One year later in 1993, the MP3 format was born. Few realised it at the time, but this was a huge game changer. It was the missing link that enabled digital audio to attain true portability and compactness, bettering – at least – the by then wonderfully sleek and slim cassette Walkmans on sale. It took a long fight for supremacy though, and the US music industry association – alarmed at the rise in pirate downloads and poor quality files being shared online – even tried to litigate it out of existence in a famous court case filed against Napster in 1999. Nasty as MP3 sounded, it got people used to the concept of music as computer file that you could store in RAM or on a hard drive. Once MP3 arrived, music was no longer dependent on a format designed by a large consumer electronics company.
One little thing that slipped by without much fuss during this period of innovation was the official invention of the WAV file in 1988. a year after dCS was founded. This, along with 1999’s FLAC format, made high resolution digital music possible and ushered in the contemporary era. Today’s world is as it is because of these two music carriers, and dCS has arguably done more than any other hi-fi manufacturer to legitimise and popularise these two file formats, among others.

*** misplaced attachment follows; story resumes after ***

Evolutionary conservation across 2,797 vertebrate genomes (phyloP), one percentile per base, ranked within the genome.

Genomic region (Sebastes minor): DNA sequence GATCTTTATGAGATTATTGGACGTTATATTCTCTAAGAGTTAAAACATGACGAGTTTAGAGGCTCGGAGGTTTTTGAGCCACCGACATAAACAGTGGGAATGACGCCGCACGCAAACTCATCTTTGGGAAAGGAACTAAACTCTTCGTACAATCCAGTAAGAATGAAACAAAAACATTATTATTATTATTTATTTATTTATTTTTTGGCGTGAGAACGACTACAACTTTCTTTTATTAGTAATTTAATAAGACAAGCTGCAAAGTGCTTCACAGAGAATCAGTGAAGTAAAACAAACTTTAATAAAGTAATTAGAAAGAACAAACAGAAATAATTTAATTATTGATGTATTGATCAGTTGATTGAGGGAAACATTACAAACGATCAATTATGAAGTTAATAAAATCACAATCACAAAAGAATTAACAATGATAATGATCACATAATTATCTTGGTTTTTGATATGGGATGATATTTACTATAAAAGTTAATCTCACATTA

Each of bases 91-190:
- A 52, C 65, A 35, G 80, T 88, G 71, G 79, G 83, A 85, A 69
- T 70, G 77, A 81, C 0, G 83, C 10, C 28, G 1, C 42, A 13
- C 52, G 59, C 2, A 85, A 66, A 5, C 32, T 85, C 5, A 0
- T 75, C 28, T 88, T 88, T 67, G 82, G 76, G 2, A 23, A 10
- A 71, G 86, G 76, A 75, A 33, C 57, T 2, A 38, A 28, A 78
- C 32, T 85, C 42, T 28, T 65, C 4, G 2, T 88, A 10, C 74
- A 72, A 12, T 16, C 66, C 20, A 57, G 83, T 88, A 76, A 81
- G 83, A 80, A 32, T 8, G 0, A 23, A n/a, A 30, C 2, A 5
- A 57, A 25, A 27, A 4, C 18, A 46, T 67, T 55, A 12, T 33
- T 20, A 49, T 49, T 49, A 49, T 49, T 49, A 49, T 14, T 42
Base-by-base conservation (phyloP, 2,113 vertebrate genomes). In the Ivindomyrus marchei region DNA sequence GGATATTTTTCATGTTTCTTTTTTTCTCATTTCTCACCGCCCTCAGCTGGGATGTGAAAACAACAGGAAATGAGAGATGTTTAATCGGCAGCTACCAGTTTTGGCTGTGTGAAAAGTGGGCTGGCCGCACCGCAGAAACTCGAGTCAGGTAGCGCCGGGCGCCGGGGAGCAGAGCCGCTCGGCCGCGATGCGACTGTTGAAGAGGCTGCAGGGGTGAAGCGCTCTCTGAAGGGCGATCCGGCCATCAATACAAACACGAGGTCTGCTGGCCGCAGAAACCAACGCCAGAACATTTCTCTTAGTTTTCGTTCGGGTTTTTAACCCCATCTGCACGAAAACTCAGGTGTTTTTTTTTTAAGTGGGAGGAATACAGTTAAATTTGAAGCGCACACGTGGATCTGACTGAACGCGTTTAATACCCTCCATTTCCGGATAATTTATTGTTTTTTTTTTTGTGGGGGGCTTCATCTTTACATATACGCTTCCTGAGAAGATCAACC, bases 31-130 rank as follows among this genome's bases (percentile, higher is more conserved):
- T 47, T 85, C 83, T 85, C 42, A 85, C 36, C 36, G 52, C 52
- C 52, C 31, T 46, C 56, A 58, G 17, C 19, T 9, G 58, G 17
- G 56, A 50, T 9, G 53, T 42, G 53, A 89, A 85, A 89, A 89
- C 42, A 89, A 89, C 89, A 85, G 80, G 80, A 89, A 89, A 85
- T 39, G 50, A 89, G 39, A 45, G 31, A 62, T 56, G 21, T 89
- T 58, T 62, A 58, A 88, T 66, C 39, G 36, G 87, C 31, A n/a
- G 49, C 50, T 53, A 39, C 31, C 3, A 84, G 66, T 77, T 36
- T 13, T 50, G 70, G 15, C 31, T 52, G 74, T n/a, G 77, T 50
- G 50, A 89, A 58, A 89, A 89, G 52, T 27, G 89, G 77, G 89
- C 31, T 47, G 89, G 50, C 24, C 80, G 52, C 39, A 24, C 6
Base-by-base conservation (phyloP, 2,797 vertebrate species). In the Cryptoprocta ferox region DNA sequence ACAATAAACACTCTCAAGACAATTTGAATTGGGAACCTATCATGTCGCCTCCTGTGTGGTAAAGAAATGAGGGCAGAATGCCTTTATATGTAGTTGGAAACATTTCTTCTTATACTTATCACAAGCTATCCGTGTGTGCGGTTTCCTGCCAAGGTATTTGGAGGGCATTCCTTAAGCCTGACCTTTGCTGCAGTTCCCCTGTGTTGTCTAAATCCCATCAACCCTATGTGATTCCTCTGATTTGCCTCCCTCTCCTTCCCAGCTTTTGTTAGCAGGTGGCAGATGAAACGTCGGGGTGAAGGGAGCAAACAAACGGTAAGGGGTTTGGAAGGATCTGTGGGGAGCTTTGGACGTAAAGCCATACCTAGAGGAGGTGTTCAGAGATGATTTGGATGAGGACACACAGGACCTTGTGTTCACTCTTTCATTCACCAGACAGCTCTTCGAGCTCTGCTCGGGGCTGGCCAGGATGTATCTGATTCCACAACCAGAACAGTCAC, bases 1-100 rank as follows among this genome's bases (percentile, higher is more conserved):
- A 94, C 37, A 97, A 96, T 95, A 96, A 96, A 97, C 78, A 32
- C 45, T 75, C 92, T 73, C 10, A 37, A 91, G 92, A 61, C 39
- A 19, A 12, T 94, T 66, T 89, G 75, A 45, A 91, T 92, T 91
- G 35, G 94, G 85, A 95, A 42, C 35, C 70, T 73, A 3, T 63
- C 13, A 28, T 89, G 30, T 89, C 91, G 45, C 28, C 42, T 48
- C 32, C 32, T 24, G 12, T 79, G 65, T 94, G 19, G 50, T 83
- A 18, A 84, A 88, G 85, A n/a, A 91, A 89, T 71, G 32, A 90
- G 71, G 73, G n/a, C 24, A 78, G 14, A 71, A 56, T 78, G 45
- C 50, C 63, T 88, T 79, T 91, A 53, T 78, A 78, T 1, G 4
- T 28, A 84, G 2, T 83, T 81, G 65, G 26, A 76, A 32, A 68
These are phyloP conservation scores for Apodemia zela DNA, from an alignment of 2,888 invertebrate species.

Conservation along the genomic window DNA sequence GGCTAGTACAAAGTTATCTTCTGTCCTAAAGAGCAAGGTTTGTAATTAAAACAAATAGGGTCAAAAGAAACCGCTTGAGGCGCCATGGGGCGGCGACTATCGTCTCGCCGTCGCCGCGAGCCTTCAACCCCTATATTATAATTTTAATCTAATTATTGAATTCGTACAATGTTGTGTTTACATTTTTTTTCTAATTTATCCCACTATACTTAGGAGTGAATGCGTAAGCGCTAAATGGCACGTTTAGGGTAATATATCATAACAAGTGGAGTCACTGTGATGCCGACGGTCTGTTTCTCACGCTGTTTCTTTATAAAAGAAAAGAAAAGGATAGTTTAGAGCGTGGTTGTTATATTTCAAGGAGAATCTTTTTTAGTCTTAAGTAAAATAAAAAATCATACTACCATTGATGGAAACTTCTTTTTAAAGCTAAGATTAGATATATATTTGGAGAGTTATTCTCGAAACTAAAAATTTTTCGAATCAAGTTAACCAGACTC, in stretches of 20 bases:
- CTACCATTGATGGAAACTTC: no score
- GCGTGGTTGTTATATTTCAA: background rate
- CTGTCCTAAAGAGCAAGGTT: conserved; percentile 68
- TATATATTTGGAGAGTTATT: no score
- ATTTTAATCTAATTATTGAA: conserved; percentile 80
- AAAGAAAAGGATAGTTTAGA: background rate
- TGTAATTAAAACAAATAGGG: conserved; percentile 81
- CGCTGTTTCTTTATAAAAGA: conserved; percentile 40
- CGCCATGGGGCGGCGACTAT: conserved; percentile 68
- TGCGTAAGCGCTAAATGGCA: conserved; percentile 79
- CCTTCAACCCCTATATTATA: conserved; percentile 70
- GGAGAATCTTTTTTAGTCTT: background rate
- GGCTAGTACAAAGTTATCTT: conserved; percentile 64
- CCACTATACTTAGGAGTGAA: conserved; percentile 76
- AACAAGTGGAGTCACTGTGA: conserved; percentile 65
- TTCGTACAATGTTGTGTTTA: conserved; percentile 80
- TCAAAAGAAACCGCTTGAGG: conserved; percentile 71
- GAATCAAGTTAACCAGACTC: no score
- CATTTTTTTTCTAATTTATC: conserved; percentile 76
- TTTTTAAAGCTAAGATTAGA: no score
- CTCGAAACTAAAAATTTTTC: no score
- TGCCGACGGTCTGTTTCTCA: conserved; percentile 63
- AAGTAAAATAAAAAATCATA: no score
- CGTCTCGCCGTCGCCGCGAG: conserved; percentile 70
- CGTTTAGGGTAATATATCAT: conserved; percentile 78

When it comes to recorded sound reproduction, the future is an open book, and we’re now looking ahead to ever higher resolution digital music. DSD has migrated off SACD discs and come along for the ride as a file format too. It’s been a long journey, but perhaps it’s only just begun?